Glucose-sensing microRNA-21 disrupts ROS homeostasis and impairs antioxidant responses in cellular glucose variability

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Background: Antioxidant enzymes play a fundamental role in counteracting oxidative stress induced by high glucose. Although mitochondrial superoxide dismutase (SOD2) is the principal defence against the toxicity of superoxide anions, the mechanism of its inactivation in diabetic subjects is still poorly understood. Recently, microRNA-21has been associated with diabetes, although its function remains unclear. We sought to explore the mechanism underlying defective SOD2 antioxidant response in HUVECs during exposures to constant high glucose and oscillating glucose (as glucose variability model, GV) and the role of miR-21 in increasing the susceptibility to oxidative stress by disrupting reactive oxygen species (ROS) homeostasis. Methods: HUVECs exposed for 1week to constant high glucose and GV were subjected to quantitative electron paramagnetic resonance for ROS measurements. Superoxide anions, SOD2 protein levels and mitochondrial membrane potential (Δψ-m) were also evaluated. Endogenous miR-21 and its putative ROS-homeostatic target genes (KRIT1, FoxO1, NFE2L2 and SOD2) were tested using mimic-miR-21 and quantified by qPCR. Luciferase assays were performed to test miR-21/3'-UTR-SOD2 binding. Results: We observed upregulation of microRNA-21, overproduction of superoxide anions and total ROS generation, depolarisation of the mitochondrial membrane potential (Δψ-m) and defective SOD2 antioxidant response in HUVECs subjected to constant high glucose and GV exposures. We also found that exogenous mimic-microRNA-21 targeted putative microRNA-21 ROS-homeostatic target genes, e.g., KRIT1, NRF2 and SOD2, which were significantly downregulated. All these effects were reverted by a microRNA-21 inhibitor, which improved SOD2 and KRIT1 expression, reduced the levels of ROS production and ameliorated Δψ-m. Conclusions: Our data demonstrate the association of microRNA-21 with oscillating and high glucose and early mitochondrial dysfunction. We found that microRNA-21 may promote the suppression of homeostatic signalling that normally limits ROS damage. These data provide novel clues about the inhibition of microRNA-21 as a new therapeutic approach to protect against cellular oxidative injury in glucose variability and diabetes.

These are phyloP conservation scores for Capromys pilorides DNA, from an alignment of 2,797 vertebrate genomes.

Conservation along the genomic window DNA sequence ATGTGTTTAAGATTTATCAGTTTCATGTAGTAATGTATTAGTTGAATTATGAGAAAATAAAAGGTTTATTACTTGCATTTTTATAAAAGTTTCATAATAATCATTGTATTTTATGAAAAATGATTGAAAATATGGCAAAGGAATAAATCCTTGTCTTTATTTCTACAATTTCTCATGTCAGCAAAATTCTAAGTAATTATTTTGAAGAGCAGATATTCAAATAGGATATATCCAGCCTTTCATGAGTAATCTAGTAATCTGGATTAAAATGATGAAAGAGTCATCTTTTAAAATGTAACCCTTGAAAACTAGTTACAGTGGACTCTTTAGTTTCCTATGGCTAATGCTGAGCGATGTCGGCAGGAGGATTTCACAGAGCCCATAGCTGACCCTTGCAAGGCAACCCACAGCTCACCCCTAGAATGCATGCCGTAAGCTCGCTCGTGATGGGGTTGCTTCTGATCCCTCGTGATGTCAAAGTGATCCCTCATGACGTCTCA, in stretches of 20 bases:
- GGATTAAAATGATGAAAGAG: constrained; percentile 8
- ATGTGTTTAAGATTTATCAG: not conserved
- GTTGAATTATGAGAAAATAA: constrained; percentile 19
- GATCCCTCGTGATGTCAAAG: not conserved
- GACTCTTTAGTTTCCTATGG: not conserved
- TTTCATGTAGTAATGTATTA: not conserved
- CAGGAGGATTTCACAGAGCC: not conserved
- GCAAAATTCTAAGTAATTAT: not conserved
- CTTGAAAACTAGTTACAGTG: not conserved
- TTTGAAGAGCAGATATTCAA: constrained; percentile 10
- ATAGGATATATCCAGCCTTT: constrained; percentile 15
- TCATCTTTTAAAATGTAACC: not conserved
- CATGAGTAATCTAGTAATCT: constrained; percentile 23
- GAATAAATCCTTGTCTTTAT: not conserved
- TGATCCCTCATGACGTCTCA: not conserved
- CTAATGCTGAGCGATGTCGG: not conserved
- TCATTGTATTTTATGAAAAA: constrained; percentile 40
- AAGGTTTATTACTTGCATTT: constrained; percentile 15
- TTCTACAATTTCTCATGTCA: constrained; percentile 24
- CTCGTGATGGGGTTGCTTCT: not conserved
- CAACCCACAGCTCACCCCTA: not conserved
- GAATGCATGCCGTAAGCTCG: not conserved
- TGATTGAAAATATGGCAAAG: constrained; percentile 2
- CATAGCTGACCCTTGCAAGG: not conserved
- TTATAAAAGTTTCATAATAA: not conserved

La Sala, L., Mrakic-Sposta, S., Micheloni, S., Prattichizzo, F., & Ceriello, A. (2018). Glucose-sensing microRNA-21 disrupts ROS homeostasis and impairs antioxidant responses in cellular glucose variability. Cardiovascular Diabetology, 17(1).

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